SpaceX founder and chief designer Elon Musk said Tuesday the June 28 failure of a Falcon 9 rocket that destroyed a space station-bound Dragon cargo capsule was a "huge blow" to the company and that conflicting data has made it difficult to determine the root cause of the mishap.
Speaking at the annual International Space Station R&D Conference in Boston, Musk said he hopes to be able to say "something more definitive toward the end of the week."
"At this point, the only thing that's really clear is there was some kind of over-pressure event in the upper stage liquid oxygen tank, " he said. "But the exact cause and the sequence of events, there's still no clear theory that fits with all the data."
SpaceX holds a $1.6 billion contract with NASA to build and launch 12 space station resupply missions using the company's Falcon 9 rocket and Dragon cargo capsule. During launch of the seventh operational resupply mission June 28, the second stage liquid oxygen tank apparently ruptured around two minutes and 39 seconds into flight.
The rocket's nine first-stage engines were nearing the end of their planned burn and the booster continued flying as the second stage was engulfed in vapor. Seconds later, the vehicle disintegrated in a burst of fragments. The Dragon capsule apparently survived the rocket's initial breakup, transmitting telemetry as it plunged toward impact in the Atlantic Ocean.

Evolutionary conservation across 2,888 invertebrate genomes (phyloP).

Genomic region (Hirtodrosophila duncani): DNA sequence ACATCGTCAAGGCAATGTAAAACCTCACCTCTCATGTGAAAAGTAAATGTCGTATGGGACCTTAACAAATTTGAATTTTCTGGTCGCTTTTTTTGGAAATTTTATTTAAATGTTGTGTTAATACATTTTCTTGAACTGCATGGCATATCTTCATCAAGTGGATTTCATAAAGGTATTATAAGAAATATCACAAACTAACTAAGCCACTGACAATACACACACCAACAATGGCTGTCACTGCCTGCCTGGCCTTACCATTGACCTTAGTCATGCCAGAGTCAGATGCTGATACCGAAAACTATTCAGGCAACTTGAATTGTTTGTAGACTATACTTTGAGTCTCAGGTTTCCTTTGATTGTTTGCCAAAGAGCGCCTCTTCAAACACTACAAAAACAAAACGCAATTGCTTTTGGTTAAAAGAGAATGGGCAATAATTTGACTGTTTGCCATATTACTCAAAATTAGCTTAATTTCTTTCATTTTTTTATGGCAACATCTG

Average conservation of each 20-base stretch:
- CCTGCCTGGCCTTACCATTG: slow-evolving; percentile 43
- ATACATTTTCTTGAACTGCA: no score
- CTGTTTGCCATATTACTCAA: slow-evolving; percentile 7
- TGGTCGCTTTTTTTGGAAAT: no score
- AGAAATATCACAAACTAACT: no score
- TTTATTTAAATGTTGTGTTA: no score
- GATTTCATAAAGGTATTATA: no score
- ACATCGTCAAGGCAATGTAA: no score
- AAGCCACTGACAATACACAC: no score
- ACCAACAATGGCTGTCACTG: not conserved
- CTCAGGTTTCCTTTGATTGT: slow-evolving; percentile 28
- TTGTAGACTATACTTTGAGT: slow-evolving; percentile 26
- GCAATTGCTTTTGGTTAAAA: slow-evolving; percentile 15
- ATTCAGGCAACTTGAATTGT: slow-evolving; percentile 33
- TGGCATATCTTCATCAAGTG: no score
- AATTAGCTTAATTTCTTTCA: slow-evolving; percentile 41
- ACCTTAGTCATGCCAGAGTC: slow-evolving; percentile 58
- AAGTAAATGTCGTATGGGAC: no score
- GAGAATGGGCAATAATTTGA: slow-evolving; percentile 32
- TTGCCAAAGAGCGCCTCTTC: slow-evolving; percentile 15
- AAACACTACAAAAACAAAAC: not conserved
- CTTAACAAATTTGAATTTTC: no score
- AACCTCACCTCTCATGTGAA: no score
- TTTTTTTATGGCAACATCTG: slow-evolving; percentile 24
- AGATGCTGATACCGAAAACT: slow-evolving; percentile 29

A SpaceX Falcon 9 rocket breaks up after a second stage failure during launch June 28, destroying a Dragon cargo ship loaded with more than two tons of supplies and equipment bound for the International Space Station.
NASA TVLost in the failure were more than 4, 000 pounds of research gear, spare parts and supplies needed aboard the space station, including a spacesuit and a docking mechanism, the first of two intended for use by visiting U.S. crew ferry ships.
"Obviously, it's a huge blow to SpaceX, " Musk said of the failure. "We take these missions incredibly seriously. Everyone that can engage in the investigation at SpaceX is very, very focused on that.
"In this case, the data seems to be quite difficult to interpret. Whatever happened is clearly not a simple, straight-forward thing. So we want to spend as much time as possible just reviewing the data, obviously going over it with NASA and the FAA and a number of other customers, and just sort of seeing what feedback everyone has, based on their prior experience, to see if we can get to what the most likely root cause is."
Sharing the stage with Mike Suffredini, NASA's space station program manager, Musk thanked the space agency for its help in the ongoing failure analysis.
"As soon as we think we've got a clear line on what happened, and we've cross checked it with as many experts as we can - and we certainly appreciate the feedback from NASA on this front - we'll certainly try to put out that story, " Musk said. "My only reticence about saying something quite yet, I don't want to say something that subsequently turns out to be a misunderstanding of the situation."
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